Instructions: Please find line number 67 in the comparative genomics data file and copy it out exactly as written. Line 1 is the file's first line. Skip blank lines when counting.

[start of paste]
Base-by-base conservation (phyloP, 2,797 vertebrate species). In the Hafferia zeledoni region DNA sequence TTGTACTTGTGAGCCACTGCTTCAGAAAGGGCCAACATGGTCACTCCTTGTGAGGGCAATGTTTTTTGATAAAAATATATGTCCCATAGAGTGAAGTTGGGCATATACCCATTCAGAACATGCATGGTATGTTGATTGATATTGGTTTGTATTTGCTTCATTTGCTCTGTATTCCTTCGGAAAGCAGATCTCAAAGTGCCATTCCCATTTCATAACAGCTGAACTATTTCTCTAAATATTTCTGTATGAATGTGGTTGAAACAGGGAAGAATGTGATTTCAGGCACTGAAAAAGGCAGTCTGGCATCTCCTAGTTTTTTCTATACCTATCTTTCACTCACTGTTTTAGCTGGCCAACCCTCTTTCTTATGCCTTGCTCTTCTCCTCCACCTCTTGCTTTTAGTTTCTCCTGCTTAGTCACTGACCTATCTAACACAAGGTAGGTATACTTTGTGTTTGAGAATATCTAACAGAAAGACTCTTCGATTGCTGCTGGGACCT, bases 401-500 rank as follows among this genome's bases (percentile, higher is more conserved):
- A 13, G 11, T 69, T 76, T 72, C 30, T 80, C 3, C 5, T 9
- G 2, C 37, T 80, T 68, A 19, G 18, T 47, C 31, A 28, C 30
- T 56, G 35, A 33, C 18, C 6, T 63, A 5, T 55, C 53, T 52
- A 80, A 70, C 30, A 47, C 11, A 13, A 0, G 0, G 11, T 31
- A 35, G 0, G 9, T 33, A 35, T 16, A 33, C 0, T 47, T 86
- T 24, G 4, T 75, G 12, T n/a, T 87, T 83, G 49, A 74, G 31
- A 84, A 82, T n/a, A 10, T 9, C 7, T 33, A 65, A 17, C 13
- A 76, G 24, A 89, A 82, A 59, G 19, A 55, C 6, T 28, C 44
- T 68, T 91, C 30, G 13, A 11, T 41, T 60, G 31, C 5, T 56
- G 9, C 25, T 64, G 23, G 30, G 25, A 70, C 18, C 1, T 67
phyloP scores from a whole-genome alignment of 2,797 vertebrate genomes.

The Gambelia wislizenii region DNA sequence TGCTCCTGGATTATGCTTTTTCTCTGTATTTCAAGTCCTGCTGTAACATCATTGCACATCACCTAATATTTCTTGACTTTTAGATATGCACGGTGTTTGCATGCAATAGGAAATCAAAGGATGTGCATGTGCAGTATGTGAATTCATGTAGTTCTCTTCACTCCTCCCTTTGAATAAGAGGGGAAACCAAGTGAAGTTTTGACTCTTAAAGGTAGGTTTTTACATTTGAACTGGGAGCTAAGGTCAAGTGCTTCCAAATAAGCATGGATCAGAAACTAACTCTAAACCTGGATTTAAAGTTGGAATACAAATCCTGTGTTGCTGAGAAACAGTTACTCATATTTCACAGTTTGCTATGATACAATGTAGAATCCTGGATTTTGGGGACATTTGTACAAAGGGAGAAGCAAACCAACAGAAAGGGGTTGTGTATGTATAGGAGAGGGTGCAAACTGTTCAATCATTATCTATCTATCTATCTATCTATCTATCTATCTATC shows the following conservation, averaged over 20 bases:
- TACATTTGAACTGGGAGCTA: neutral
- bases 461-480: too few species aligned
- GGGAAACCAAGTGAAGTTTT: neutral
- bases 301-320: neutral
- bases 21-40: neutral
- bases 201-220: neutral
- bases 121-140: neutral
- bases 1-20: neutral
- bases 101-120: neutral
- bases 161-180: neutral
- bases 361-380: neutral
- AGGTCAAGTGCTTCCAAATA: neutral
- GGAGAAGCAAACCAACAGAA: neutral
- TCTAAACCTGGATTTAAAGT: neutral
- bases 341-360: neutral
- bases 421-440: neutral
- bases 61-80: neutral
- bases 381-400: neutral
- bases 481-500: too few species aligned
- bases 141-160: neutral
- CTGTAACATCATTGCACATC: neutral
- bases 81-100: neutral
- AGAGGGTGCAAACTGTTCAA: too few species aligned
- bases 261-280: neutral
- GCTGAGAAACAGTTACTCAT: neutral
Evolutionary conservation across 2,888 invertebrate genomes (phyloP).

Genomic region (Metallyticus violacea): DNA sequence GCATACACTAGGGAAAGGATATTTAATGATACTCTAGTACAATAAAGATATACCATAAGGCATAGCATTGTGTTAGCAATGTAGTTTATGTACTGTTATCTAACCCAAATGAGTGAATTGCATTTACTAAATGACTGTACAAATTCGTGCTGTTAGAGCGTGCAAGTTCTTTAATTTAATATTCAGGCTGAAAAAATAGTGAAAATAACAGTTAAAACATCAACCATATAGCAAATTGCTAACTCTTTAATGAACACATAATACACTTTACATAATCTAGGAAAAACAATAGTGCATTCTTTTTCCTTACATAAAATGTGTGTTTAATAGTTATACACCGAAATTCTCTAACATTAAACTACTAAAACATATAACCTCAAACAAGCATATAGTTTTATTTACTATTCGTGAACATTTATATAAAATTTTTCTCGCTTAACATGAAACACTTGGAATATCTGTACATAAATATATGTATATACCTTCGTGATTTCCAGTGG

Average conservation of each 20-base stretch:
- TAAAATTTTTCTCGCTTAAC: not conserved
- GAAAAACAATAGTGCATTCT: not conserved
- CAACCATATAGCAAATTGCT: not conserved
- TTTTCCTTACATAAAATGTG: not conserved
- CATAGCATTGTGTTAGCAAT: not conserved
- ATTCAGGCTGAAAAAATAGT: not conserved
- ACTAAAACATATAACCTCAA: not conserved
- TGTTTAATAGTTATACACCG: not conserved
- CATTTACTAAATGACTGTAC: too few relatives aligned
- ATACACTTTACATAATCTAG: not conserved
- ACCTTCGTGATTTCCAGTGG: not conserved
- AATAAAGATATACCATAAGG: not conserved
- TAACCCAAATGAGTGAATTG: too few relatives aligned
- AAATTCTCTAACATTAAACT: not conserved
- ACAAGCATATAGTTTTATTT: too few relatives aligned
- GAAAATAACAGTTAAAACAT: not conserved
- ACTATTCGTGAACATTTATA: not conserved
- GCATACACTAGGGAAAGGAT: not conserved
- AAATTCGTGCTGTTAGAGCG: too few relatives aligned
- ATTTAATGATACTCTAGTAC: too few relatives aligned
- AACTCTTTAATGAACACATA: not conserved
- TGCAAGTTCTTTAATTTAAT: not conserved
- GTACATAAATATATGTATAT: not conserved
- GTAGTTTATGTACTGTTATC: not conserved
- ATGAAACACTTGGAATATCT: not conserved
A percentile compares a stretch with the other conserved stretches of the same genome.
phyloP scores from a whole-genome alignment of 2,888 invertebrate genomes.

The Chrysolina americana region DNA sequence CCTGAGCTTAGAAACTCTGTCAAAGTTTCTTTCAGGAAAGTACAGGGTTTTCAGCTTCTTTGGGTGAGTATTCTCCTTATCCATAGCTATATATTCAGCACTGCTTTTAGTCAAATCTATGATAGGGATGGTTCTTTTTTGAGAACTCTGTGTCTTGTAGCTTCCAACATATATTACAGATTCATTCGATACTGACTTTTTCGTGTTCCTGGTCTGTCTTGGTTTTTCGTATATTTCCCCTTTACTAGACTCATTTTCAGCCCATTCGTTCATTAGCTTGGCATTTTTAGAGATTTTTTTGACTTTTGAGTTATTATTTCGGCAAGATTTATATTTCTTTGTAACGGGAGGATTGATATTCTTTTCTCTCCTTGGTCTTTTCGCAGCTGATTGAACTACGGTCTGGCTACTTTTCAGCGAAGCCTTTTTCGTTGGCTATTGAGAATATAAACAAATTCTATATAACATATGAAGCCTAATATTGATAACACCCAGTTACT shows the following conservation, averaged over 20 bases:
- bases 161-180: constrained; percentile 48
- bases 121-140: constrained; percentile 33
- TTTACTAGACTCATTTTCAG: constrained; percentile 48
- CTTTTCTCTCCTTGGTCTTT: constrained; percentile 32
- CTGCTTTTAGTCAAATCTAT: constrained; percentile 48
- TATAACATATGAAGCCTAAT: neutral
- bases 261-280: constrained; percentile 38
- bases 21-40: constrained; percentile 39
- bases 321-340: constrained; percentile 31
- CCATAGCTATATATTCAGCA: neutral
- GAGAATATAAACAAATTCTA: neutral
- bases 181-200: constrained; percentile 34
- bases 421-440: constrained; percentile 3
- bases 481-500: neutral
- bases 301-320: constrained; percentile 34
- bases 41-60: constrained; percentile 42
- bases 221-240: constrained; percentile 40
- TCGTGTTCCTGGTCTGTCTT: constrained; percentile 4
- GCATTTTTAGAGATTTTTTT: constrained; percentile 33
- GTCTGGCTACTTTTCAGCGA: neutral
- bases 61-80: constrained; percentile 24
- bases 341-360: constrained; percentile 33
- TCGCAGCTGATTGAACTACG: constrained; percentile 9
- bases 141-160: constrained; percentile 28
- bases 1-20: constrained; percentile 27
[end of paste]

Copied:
A percentile compares a stretch with the other conserved stretches of the same genome.